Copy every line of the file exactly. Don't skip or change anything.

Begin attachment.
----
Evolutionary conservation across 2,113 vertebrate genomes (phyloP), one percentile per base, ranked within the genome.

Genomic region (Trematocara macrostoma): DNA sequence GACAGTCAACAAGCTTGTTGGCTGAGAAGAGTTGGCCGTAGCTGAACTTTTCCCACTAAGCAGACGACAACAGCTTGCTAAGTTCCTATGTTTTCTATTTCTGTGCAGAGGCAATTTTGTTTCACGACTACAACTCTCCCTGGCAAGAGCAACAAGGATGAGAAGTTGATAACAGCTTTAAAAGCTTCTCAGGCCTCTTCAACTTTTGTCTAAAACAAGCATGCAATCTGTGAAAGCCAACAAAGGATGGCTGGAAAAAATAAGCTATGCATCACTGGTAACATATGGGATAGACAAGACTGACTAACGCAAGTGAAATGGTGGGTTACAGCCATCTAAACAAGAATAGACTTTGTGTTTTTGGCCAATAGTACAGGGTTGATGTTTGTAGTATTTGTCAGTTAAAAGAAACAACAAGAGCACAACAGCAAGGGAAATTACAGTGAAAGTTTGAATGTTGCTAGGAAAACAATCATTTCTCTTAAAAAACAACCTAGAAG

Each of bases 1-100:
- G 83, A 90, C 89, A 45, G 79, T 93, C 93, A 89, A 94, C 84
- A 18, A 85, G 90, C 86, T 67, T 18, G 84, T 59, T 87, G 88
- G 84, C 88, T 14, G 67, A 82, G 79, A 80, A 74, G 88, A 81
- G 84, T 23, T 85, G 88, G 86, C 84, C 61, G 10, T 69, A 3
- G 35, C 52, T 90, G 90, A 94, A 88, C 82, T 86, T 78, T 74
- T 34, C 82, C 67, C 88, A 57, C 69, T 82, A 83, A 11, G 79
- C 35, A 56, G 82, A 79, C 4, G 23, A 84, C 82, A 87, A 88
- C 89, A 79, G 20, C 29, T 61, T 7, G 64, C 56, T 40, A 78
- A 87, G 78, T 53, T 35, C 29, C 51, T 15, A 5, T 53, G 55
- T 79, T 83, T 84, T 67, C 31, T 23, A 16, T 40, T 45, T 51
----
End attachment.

Evolutionary conservation across 2,113 vertebrate genomes (phyloP), one percentile per base, ranked within the genome.

Genomic region (Trematocara macrostoma): DNA sequence GACAGTCAACAAGCTTGTTGGCTGAGAAGAGTTGGCCGTAGCTGAACTTTTCCCACTAAGCAGACGACAACAGCTTGCTAAGTTCCTATGTTTTCTATTTCTGTGCAGAGGCAATTTTGTTTCACGACTACAACTCTCCCTGGCAAGAGCAACAAGGATGAGAAGTTGATAACAGCTTTAAAAGCTTCTCAGGCCTCTTCAACTTTTGTCTAAAACAAGCATGCAATCTGTGAAAGCCAACAAAGGATGGCTGGAAAAAATAAGCTATGCATCACTGGTAACATATGGGATAGACAAGACTGACTAACGCAAGTGAAATGGTGGGTTACAGCCATCTAAACAAGAATAGACTTTGTGTTTTTGGCCAATAGTACAGGGTTGATGTTTGTAGTATTTGTCAGTTAAAAGAAACAACAAGAGCACAACAGCAAGGGAAATTACAGTGAAAGTTTGAATGTTGCTAGGAAAACAATCATTTCTCTTAAAAAACAACCTAGAAG

Each of bases 1-100:
- G 83, A 90, C 89, A 45, G 79, T 93, C 93, A 89, A 94, C 84
- A 18, A 85, G 90, C 86, T 67, T 18, G 84, T 59, T 87, G 88
- G 84, C 88, T 14, G 67, A 82, G 79, A 80, A 74, G 88, A 81
- G 84, T 23, T 85, G 88, G 86, C 84, C 61, G 10, T 69, A 3
- G 35, C 52, T 90, G 90, A 94, A 88, C 82, T 86, T 78, T 74
- T 34, C 82, C 67, C 88, A 57, C 69, T 82, A 83, A 11, G 79
- C 35, A 56, G 82, A 79, C 4, G 23, A 84, C 82, A 87, A 88
- C 89, A 79, G 20, C 29, T 61, T 7, G 64, C 56, T 40, A 78
- A 87, G 78, T 53, T 35, C 29, C 51, T 15, A 5, T 53, G 55
- T 79, T 83, T 84, T 67, C 31, T 23, A 16, T 40, T 45, T 51